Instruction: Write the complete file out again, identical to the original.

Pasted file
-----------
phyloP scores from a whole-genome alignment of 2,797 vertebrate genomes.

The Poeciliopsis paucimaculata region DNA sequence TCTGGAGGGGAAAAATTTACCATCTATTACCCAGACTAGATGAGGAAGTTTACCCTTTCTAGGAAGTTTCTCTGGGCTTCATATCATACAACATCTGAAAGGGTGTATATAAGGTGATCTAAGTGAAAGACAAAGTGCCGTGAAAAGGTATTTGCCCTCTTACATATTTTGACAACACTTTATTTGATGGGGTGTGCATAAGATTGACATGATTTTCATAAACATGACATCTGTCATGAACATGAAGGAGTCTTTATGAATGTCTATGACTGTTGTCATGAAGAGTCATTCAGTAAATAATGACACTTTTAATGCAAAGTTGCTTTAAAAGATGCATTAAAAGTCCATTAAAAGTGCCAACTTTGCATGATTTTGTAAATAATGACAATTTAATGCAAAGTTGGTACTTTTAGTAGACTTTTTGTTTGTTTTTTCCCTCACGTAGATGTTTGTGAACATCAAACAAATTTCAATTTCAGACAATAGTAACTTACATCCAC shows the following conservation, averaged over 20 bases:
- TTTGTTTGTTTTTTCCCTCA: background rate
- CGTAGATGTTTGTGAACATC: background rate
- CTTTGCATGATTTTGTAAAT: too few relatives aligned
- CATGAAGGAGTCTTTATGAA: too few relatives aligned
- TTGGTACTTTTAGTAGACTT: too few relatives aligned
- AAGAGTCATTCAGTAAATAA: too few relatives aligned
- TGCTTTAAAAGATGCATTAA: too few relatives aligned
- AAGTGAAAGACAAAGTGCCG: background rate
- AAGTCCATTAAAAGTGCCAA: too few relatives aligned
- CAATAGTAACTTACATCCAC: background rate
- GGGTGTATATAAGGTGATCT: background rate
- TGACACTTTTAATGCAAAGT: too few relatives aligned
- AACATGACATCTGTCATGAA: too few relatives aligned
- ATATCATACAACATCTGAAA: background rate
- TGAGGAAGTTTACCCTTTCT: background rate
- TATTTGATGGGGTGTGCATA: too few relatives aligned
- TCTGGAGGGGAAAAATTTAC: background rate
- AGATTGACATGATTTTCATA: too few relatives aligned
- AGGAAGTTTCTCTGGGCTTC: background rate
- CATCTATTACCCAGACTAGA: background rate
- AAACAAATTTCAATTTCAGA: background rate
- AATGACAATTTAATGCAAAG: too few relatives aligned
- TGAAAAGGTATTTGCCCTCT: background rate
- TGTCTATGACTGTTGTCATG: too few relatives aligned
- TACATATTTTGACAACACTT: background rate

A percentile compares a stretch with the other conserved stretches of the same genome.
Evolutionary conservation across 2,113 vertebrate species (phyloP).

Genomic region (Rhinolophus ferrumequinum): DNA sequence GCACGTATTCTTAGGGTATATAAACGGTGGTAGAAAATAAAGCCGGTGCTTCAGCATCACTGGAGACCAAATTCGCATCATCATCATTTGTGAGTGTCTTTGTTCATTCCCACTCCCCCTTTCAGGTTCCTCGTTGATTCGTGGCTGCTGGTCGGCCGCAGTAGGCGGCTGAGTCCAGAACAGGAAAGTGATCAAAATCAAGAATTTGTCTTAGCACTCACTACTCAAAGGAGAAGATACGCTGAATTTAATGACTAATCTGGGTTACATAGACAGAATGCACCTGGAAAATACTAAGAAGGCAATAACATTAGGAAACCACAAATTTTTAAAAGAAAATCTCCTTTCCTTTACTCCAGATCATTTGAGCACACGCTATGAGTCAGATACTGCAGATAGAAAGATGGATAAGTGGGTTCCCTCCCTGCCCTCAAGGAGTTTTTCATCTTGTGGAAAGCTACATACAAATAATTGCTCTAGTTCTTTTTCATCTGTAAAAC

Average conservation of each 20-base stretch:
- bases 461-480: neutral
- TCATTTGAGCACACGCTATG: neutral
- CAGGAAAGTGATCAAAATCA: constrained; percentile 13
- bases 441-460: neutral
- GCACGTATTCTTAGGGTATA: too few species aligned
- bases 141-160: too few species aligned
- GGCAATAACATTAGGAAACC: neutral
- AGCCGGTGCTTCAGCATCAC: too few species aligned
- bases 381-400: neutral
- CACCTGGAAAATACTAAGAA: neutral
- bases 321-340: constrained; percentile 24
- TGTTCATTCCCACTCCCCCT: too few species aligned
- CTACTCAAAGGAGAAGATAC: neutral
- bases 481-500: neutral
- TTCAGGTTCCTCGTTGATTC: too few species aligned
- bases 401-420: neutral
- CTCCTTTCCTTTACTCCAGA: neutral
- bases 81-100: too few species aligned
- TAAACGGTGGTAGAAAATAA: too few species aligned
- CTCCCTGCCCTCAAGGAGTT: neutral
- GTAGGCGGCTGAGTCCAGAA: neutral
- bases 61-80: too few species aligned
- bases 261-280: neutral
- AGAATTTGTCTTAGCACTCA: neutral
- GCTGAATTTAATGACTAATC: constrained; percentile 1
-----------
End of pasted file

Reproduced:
phyloP scores from a whole-genome alignment of 2,797 vertebrate genomes.

The Poeciliopsis paucimaculata region DNA sequence TCTGGAGGGGAAAAATTTACCATCTATTACCCAGACTAGATGAGGAAGTTTACCCTTTCTAGGAAGTTTCTCTGGGCTTCATATCATACAACATCTGAAAGGGTGTATATAAGGTGATCTAAGTGAAAGACAAAGTGCCGTGAAAAGGTATTTGCCCTCTTACATATTTTGACAACACTTTATTTGATGGGGTGTGCATAAGATTGACATGATTTTCATAAACATGACATCTGTCATGAACATGAAGGAGTCTTTATGAATGTCTATGACTGTTGTCATGAAGAGTCATTCAGTAAATAATGACACTTTTAATGCAAAGTTGCTTTAAAAGATGCATTAAAAGTCCATTAAAAGTGCCAACTTTGCATGATTTTGTAAATAATGACAATTTAATGCAAAGTTGGTACTTTTAGTAGACTTTTTGTTTGTTTTTTCCCTCACGTAGATGTTTGTGAACATCAAACAAATTTCAATTTCAGACAATAGTAACTTACATCCAC shows the following conservation, averaged over 20 bases:
- TTTGTTTGTTTTTTCCCTCA: background rate
- CGTAGATGTTTGTGAACATC: background rate
- CTTTGCATGATTTTGTAAAT: too few relatives aligned
- CATGAAGGAGTCTTTATGAA: too few relatives aligned
- TTGGTACTTTTAGTAGACTT: too few relatives aligned
- AAGAGTCATTCAGTAAATAA: too few relatives aligned
- TGCTTTAAAAGATGCATTAA: too few relatives aligned
- AAGTGAAAGACAAAGTGCCG: background rate
- AAGTCCATTAAAAGTGCCAA: too few relatives aligned
- CAATAGTAACTTACATCCAC: background rate
- GGGTGTATATAAGGTGATCT: background rate
- TGACACTTTTAATGCAAAGT: too few relatives aligned
- AACATGACATCTGTCATGAA: too few relatives aligned
- ATATCATACAACATCTGAAA: background rate
- TGAGGAAGTTTACCCTTTCT: background rate
- TATTTGATGGGGTGTGCATA: too few relatives aligned
- TCTGGAGGGGAAAAATTTAC: background rate
- AGATTGACATGATTTTCATA: too few relatives aligned
- AGGAAGTTTCTCTGGGCTTC: background rate
- CATCTATTACCCAGACTAGA: background rate
- AAACAAATTTCAATTTCAGA: background rate
- AATGACAATTTAATGCAAAG: too few relatives aligned
- TGAAAAGGTATTTGCCCTCT: background rate
- TGTCTATGACTGTTGTCATG: too few relatives aligned
- TACATATTTTGACAACACTT: background rate

A percentile compares a stretch with the other conserved stretches of the same genome.
Evolutionary conservation across 2,113 vertebrate species (phyloP).

Genomic region (Rhinolophus ferrumequinum): DNA sequence GCACGTATTCTTAGGGTATATAAACGGTGGTAGAAAATAAAGCCGGTGCTTCAGCATCACTGGAGACCAAATTCGCATCATCATCATTTGTGAGTGTCTTTGTTCATTCCCACTCCCCCTTTCAGGTTCCTCGTTGATTCGTGGCTGCTGGTCGGCCGCAGTAGGCGGCTGAGTCCAGAACAGGAAAGTGATCAAAATCAAGAATTTGTCTTAGCACTCACTACTCAAAGGAGAAGATACGCTGAATTTAATGACTAATCTGGGTTACATAGACAGAATGCACCTGGAAAATACTAAGAAGGCAATAACATTAGGAAACCACAAATTTTTAAAAGAAAATCTCCTTTCCTTTACTCCAGATCATTTGAGCACACGCTATGAGTCAGATACTGCAGATAGAAAGATGGATAAGTGGGTTCCCTCCCTGCCCTCAAGGAGTTTTTCATCTTGTGGAAAGCTACATACAAATAATTGCTCTAGTTCTTTTTCATCTGTAAAAC

Average conservation of each 20-base stretch:
- bases 461-480: neutral
- TCATTTGAGCACACGCTATG: neutral
- CAGGAAAGTGATCAAAATCA: constrained; percentile 13
- bases 441-460: neutral
- GCACGTATTCTTAGGGTATA: too few species aligned
- bases 141-160: too few species aligned
- GGCAATAACATTAGGAAACC: neutral
- AGCCGGTGCTTCAGCATCAC: too few species aligned
- bases 381-400: neutral
- CACCTGGAAAATACTAAGAA: neutral
- bases 321-340: constrained; percentile 24
- TGTTCATTCCCACTCCCCCT: too few species aligned
- CTACTCAAAGGAGAAGATAC: neutral
- bases 481-500: neutral
- TTCAGGTTCCTCGTTGATTC: too few species aligned
- bases 401-420: neutral
- CTCCTTTCCTTTACTCCAGA: neutral
- bases 81-100: too few species aligned
- TAAACGGTGGTAGAAAATAA: too few species aligned
- CTCCCTGCCCTCAAGGAGTT: neutral
- GTAGGCGGCTGAGTCCAGAA: neutral
- bases 61-80: too few species aligned
- bases 261-280: neutral
- AGAATTTGTCTTAGCACTCA: neutral
- GCTGAATTTAATGACTAATC: constrained; percentile 1